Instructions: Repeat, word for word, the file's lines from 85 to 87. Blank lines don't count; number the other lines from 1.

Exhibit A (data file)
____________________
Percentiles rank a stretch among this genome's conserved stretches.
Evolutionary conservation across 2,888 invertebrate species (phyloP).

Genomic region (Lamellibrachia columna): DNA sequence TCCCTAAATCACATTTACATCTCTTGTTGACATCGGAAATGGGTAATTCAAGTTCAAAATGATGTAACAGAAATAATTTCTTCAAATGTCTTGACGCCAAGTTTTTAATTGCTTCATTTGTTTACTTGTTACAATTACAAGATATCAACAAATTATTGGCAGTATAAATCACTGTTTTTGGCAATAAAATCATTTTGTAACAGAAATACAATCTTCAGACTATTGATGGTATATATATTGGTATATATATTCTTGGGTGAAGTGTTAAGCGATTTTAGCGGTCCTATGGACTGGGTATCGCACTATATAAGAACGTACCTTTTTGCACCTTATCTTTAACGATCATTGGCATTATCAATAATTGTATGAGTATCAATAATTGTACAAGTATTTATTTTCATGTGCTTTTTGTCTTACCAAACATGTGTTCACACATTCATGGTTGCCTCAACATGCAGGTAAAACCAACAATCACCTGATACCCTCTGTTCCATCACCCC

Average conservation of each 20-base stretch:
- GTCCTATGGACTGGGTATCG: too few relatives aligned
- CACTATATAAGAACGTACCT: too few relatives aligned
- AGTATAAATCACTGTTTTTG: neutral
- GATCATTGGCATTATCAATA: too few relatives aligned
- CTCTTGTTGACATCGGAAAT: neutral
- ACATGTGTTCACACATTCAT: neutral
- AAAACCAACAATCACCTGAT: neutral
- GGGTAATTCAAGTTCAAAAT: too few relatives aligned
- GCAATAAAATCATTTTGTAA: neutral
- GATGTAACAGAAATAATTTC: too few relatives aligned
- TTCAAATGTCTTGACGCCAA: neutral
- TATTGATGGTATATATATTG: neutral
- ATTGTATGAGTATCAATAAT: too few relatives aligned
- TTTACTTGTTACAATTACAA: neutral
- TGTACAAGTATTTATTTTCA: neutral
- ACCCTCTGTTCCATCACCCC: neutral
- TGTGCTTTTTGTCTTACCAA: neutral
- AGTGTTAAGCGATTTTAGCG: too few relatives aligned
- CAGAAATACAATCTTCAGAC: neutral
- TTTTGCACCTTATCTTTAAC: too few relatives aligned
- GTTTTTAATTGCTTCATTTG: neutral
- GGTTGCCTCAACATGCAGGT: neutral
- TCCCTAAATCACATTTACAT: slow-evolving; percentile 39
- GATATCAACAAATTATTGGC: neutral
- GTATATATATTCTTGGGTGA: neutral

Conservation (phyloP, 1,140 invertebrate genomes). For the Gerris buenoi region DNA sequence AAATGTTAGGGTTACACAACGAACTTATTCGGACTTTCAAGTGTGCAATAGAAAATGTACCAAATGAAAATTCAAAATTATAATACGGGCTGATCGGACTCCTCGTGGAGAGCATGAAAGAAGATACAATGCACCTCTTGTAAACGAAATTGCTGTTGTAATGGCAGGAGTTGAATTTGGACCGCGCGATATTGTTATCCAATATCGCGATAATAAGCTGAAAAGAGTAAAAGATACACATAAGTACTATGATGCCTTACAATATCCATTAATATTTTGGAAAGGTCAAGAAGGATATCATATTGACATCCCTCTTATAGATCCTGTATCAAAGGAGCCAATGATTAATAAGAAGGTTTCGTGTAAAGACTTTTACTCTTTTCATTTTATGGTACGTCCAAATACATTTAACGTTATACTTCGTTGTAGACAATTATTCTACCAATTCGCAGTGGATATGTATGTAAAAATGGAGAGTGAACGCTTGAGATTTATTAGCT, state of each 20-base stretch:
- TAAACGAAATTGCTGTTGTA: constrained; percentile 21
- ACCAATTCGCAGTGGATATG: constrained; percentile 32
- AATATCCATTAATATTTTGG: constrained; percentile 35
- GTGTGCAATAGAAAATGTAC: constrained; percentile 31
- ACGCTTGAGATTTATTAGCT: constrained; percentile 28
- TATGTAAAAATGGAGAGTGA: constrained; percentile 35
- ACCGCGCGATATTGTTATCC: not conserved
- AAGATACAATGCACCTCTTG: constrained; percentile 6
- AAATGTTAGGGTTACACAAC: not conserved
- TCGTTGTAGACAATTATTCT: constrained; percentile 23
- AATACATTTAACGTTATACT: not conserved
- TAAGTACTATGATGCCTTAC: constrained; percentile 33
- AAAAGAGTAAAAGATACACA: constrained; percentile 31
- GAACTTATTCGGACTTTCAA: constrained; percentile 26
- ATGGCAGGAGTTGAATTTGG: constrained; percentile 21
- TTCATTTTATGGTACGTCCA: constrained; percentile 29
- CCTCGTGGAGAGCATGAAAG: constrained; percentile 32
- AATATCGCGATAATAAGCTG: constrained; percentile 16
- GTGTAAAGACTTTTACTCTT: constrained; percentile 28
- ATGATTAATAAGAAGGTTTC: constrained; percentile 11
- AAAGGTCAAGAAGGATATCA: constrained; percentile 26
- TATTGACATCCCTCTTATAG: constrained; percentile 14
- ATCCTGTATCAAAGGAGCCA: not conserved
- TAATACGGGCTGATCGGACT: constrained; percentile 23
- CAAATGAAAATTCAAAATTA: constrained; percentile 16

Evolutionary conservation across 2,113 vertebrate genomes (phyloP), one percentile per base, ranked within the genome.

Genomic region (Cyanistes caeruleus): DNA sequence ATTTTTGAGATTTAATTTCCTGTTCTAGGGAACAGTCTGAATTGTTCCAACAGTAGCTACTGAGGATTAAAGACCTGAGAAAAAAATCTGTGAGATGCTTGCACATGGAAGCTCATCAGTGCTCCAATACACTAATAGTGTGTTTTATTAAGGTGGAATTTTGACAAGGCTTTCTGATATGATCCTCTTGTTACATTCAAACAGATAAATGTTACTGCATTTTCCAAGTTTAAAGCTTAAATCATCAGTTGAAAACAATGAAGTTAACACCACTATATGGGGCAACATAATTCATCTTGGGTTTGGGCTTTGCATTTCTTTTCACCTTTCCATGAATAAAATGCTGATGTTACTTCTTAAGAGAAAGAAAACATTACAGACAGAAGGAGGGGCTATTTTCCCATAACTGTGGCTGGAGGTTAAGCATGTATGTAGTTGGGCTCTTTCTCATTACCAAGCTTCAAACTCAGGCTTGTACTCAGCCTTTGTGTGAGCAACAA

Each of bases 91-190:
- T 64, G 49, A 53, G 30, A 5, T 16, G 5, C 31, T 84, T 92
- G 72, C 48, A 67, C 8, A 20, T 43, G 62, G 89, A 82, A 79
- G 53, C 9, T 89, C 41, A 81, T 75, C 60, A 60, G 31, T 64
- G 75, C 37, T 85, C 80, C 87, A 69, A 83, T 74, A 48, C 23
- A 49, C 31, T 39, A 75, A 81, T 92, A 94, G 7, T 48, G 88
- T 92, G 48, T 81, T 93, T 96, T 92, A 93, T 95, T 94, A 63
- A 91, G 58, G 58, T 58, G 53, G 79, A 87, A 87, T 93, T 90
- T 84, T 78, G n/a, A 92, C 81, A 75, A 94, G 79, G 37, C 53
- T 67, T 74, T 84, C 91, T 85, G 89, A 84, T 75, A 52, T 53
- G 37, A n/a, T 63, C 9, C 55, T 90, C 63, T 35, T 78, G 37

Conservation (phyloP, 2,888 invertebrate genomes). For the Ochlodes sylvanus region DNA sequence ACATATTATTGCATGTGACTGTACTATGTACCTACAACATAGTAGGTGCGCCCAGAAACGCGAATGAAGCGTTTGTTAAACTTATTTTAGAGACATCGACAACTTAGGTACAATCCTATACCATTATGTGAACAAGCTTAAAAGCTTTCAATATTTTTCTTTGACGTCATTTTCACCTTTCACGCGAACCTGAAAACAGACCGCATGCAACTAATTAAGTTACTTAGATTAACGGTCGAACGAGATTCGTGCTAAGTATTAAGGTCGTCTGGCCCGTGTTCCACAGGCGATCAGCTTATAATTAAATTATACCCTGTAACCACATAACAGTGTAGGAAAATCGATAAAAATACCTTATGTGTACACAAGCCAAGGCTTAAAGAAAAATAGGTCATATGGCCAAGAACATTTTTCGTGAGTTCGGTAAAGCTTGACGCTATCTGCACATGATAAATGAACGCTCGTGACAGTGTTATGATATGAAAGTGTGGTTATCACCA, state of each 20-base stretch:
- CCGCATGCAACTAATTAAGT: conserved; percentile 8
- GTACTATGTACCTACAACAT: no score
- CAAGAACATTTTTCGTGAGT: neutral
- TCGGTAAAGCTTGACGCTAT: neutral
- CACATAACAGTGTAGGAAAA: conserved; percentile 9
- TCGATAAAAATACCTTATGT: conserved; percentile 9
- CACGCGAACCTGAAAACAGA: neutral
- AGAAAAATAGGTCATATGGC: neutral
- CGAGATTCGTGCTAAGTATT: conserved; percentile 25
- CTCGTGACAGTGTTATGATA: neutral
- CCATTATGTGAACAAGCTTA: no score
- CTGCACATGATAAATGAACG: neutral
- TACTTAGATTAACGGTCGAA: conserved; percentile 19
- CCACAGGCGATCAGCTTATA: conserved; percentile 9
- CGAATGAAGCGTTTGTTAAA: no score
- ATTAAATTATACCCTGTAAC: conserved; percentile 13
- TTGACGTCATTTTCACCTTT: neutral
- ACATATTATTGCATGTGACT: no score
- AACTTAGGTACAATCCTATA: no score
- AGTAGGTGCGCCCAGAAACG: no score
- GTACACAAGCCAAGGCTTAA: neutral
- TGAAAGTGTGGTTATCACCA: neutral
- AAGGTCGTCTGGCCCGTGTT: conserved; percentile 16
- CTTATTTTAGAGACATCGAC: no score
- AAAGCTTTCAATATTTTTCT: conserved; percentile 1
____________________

- ATTAAATTATACCCTGTAAC: conserved; percentile 13
- TTGACGTCATTTTCACCTTT: neutral
- ACATATTATTGCATGTGACT: no score